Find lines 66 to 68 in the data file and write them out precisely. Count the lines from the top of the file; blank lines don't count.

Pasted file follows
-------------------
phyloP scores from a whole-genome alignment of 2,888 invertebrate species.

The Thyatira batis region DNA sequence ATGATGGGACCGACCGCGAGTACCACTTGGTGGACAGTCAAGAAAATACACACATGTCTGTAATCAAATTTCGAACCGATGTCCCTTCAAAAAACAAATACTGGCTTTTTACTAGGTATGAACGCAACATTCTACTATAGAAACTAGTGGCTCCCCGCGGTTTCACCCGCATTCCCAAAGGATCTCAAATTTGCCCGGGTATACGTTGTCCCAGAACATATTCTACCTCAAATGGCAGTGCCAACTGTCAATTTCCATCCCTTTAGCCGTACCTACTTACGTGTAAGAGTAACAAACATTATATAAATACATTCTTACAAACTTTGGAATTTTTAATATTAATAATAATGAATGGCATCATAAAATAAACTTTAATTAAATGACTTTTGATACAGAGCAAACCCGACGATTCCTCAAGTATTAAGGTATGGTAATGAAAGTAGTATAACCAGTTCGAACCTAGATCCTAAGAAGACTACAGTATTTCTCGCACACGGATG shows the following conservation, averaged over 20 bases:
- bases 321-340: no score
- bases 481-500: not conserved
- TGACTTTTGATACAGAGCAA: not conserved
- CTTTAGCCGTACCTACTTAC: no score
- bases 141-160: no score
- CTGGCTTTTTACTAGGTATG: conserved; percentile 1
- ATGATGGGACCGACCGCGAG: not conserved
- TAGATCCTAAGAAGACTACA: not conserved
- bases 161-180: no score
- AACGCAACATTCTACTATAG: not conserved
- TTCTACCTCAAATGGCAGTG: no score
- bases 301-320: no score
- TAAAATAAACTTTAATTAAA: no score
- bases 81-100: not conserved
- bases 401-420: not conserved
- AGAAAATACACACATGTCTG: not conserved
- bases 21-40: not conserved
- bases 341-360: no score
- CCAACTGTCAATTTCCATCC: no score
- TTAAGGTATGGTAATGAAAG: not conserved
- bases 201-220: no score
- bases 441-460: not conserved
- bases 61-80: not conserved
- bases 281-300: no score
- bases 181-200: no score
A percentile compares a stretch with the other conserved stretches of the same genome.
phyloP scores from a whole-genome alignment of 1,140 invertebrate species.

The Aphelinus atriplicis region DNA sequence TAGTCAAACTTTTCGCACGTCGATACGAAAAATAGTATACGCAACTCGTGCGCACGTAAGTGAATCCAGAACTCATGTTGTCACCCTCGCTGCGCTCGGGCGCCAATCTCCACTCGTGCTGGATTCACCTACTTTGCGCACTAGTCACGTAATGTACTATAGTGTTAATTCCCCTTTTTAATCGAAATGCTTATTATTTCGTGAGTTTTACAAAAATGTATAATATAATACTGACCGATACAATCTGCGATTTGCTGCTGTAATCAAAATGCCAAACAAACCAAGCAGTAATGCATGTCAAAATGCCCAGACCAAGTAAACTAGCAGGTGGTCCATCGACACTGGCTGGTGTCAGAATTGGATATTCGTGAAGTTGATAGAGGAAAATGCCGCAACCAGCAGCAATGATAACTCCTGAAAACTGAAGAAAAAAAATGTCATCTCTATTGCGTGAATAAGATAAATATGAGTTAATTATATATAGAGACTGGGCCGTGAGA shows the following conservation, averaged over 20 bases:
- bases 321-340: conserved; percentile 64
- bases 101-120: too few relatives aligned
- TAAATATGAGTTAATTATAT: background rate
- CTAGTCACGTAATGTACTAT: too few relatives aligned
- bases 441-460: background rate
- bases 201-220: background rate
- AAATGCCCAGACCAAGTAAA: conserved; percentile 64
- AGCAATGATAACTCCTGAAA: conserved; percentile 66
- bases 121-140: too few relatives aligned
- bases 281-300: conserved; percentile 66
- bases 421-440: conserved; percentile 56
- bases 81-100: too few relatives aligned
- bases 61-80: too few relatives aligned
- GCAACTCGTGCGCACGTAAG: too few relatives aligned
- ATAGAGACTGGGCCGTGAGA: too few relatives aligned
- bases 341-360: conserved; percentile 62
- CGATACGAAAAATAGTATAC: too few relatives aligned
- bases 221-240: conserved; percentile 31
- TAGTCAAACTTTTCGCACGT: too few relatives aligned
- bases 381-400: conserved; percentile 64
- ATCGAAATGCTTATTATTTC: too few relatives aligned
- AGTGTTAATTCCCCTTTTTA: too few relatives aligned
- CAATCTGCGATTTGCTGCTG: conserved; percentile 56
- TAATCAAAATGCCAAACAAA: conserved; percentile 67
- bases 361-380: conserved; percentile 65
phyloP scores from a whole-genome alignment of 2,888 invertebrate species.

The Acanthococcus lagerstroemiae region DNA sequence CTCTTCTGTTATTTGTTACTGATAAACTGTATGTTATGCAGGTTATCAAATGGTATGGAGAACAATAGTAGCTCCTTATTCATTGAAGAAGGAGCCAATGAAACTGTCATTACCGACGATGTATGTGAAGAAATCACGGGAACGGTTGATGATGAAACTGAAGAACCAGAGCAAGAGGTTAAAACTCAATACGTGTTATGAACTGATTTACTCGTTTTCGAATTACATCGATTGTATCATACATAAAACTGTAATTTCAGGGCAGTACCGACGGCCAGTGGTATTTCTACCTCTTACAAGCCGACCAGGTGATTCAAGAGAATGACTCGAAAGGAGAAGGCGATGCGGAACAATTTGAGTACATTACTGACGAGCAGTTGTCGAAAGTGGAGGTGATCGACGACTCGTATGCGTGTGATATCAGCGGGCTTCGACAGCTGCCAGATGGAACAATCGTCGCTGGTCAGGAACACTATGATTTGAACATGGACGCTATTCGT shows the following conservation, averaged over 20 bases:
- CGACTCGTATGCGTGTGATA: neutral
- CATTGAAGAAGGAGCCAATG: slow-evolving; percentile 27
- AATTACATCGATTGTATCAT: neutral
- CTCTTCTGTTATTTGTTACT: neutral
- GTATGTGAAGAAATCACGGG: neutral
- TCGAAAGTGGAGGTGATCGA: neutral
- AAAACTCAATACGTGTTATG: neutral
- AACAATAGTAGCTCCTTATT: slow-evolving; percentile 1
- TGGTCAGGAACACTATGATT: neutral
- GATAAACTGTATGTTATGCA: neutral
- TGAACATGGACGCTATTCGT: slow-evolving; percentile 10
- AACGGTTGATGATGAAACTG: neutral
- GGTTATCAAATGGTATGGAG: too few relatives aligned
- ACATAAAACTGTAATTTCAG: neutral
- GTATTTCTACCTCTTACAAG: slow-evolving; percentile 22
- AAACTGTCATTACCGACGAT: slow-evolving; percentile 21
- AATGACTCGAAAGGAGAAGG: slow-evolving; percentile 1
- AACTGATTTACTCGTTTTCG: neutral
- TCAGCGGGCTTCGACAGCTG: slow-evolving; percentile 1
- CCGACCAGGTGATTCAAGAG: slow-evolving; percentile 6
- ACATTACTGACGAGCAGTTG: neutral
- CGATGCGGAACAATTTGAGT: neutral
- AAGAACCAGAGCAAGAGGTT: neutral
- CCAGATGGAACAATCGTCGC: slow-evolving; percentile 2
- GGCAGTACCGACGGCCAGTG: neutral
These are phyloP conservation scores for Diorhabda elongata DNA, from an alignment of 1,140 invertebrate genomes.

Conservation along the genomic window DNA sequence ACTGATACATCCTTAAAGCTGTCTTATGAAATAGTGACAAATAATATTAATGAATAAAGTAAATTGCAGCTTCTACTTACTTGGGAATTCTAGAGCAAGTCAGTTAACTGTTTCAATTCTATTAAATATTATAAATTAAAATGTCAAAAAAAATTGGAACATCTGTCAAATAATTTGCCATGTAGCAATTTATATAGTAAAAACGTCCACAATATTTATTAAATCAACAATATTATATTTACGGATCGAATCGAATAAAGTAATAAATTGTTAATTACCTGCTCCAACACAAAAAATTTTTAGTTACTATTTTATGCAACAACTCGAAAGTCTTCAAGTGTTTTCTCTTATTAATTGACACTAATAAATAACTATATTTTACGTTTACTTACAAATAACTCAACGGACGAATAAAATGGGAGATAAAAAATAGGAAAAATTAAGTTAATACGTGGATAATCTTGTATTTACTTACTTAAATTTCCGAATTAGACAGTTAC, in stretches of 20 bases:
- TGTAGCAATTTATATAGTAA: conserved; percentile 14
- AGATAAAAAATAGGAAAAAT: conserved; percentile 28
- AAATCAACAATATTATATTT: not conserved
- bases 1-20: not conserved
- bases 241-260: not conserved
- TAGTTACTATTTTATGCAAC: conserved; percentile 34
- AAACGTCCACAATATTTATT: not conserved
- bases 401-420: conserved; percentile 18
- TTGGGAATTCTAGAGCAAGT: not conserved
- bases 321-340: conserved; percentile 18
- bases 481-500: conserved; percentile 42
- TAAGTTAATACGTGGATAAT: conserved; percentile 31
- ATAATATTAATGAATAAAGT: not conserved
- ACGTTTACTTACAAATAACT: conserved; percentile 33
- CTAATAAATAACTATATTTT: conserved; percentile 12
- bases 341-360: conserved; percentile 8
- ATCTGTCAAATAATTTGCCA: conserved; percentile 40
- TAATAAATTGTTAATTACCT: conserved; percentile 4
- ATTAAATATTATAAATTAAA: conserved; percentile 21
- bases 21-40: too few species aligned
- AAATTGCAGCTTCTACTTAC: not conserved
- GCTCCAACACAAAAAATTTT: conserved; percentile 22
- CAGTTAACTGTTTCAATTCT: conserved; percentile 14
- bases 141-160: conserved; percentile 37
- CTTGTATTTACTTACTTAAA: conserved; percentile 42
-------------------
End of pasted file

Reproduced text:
- TGGTCAGGAACACTATGATT: neutral
- GATAAACTGTATGTTATGCA: neutral
- TGAACATGGACGCTATTCGT: slow-evolving; percentile 10